Trend number four revolves around how we measure success. Measuring business value is increasing in popularity. This is one of my personal favorites because it happens in real-time as major features are deployed, not months or years after the completion of the entire body of work, like ROI. It’s also a measure that matters!! I mean, who cares if the timeline slips a little if the business value is high. Likewise, who cares if the team delivered on time if the business value is low. If we’re not measuring business value, we’re focusing on metrics that could drive the wrong behaviors. When we do measure business value, it encourages IT and business teams to work more closely together to make sure they get it right.
The fifth trend that has gained popularity in many Agile shops is the move away from projects to thinking about the work in terms of products. The difference is that projects have a finite beginning and end, usually with a specific scope and budget in mind. Organizing teams around products allow us to think about the work in terms of the full lifecycle of that product. Projects typically have a hand off to a supporting team to handle bugs and defects, which often causes the customer to try to cram as much work into the project as they can because they feel they won’t have the ability to request enhancements after the project is done. This is a very positive trend because products typically require continuous evolution to keep up with change. It also allows the business more control over priorities and the ability to make course corrections along the way.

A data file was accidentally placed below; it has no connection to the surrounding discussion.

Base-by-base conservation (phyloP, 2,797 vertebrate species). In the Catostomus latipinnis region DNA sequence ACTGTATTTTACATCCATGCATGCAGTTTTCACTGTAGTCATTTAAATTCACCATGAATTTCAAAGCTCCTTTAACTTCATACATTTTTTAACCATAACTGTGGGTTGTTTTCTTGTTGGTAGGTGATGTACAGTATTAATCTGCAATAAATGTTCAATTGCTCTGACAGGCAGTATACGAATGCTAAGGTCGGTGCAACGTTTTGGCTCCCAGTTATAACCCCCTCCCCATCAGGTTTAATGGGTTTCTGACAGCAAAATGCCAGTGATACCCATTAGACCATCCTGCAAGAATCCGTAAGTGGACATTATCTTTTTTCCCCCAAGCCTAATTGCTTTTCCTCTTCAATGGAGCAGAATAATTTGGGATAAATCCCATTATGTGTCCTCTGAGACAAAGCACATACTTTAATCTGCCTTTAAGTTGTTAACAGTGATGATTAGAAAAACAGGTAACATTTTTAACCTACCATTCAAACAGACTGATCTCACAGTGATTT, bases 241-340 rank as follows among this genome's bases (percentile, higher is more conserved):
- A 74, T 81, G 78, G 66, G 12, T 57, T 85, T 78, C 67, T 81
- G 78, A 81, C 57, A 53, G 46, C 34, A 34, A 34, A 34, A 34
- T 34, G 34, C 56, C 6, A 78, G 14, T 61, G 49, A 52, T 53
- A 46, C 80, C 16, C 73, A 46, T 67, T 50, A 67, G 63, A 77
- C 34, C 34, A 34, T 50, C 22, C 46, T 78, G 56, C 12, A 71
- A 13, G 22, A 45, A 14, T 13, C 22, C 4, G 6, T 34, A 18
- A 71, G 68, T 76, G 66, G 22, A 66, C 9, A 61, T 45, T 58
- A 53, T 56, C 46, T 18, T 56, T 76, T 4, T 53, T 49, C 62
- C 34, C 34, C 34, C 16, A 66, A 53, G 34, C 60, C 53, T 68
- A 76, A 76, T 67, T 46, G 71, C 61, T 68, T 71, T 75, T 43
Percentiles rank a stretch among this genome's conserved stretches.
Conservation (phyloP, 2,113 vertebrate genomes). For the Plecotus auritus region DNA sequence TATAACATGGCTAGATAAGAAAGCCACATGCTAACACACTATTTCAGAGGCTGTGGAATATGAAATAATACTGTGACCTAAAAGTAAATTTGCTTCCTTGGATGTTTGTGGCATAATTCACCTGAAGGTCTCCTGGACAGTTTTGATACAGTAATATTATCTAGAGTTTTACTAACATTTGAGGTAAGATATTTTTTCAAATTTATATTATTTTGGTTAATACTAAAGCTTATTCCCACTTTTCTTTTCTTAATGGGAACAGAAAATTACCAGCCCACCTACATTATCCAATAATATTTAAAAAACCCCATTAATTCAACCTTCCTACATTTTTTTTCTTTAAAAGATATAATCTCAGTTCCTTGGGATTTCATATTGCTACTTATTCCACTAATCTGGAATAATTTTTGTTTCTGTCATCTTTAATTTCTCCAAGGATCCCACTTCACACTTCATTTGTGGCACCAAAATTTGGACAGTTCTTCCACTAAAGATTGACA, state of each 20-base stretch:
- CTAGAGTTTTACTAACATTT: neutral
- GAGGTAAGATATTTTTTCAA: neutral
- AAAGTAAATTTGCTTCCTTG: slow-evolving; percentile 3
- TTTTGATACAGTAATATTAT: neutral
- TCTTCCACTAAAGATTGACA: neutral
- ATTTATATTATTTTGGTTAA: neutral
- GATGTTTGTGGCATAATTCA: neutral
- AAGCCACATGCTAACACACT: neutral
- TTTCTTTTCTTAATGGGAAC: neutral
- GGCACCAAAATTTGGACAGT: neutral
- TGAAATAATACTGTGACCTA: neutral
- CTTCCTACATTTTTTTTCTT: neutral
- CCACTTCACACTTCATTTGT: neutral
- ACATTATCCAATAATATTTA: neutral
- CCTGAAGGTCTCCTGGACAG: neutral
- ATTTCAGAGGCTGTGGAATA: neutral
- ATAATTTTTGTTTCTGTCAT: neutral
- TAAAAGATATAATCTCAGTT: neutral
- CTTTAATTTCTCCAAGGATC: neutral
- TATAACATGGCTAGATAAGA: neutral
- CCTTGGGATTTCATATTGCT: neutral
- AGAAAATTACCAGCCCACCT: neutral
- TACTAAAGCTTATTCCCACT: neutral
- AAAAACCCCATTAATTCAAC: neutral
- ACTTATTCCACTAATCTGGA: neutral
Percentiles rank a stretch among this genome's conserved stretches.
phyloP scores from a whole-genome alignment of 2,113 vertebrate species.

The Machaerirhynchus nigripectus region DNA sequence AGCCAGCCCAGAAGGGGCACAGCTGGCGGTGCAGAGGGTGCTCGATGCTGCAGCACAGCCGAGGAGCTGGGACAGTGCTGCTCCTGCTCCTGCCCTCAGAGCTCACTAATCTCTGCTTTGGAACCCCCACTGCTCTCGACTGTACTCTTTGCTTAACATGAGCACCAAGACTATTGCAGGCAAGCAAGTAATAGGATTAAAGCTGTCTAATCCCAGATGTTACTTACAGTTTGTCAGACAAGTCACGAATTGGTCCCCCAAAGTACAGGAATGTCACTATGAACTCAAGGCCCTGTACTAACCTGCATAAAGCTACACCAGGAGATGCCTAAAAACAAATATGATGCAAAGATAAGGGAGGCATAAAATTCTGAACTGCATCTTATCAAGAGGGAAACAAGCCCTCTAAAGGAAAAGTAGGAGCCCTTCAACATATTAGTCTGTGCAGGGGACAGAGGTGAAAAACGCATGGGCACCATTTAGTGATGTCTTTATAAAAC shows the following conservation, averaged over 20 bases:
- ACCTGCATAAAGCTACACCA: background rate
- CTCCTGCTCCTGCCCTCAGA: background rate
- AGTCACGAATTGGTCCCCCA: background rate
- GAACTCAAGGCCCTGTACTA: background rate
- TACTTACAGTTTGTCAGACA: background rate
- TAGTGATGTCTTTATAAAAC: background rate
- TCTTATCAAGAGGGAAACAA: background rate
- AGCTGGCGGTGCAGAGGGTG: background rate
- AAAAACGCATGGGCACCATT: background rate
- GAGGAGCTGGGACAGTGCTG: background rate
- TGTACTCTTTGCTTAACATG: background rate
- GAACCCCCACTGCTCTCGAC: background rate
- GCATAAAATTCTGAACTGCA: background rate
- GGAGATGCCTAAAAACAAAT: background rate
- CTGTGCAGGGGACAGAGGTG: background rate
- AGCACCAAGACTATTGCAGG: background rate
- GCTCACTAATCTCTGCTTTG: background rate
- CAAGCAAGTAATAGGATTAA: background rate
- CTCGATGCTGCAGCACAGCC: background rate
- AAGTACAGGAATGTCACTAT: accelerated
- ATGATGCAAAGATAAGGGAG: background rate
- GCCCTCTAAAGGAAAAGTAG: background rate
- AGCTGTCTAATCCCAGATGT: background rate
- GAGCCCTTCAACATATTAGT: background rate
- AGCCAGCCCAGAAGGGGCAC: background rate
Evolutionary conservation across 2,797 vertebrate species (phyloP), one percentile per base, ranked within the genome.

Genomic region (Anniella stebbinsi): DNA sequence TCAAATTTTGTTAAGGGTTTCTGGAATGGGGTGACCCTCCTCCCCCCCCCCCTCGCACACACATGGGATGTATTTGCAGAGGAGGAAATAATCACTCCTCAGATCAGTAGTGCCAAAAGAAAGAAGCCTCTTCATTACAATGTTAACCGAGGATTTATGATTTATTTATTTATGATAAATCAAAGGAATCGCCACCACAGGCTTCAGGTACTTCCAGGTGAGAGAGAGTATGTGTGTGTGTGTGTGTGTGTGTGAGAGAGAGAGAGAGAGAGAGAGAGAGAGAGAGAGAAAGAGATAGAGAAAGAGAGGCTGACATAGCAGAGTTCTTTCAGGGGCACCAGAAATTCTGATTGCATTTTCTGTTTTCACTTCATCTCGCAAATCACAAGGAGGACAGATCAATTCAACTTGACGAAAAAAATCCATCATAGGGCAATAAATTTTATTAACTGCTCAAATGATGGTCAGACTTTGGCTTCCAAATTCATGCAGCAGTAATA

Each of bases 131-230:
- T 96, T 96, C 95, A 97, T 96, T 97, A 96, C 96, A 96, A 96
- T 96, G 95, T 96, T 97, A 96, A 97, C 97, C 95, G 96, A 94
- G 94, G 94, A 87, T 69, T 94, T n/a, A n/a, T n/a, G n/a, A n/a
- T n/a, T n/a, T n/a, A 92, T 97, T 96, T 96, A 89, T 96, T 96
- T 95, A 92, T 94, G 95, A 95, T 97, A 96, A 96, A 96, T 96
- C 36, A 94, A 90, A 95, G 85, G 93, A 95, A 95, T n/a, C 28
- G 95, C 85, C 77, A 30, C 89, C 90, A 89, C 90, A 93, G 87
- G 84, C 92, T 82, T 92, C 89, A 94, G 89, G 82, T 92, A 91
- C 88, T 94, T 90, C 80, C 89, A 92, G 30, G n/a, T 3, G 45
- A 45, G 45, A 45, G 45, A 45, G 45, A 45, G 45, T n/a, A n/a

Finally, DevOps practices are showing up more and more as companies modernize their development tools and practices, even with Legacy systems. This trend has been coming for a long time, but finally seems to have gained momentum and is becoming more mainstream. This is great news because Agile isn’t just about having a Scrum Master and standups every day. There are engineering practices that need to be included as part the transformation to realize the full value. In fact, many teams start out small with the basics of Scrum and stop there. I like to ask teams, “what could we do to become even more Agile?” In other words, I don’t believe in judging whether or not a team “qualifies” as an Agile team based on what they’re doing or not doing. If they’ve adopted a few practices, they’re on their way, but they need to continue bringing in more practices over time, such as DevOps, so they get the full benefit and deliver value in the most reliable and efficient manner. Oftentimes, DevOps is seen as a separate transformational effort when in reality, it should be part of the Agile transformation.
Those are my observations in terms of Agile trends and technology. I’m sure there are others, but these stand out to me because they are either changing the way we think about Agile, or they are demonstrations of continuous improvement. The Agile Manifesto was written 20 years ago, which is really just 4 Values and 12 Principles, not a detailed implementation guide. However, one of the first lines in the manifesto says, “We are uncovering better ways of developing software by doing it and helping others do it.” The trends I’ve outlined here show that even today, we continue to uncover better ways.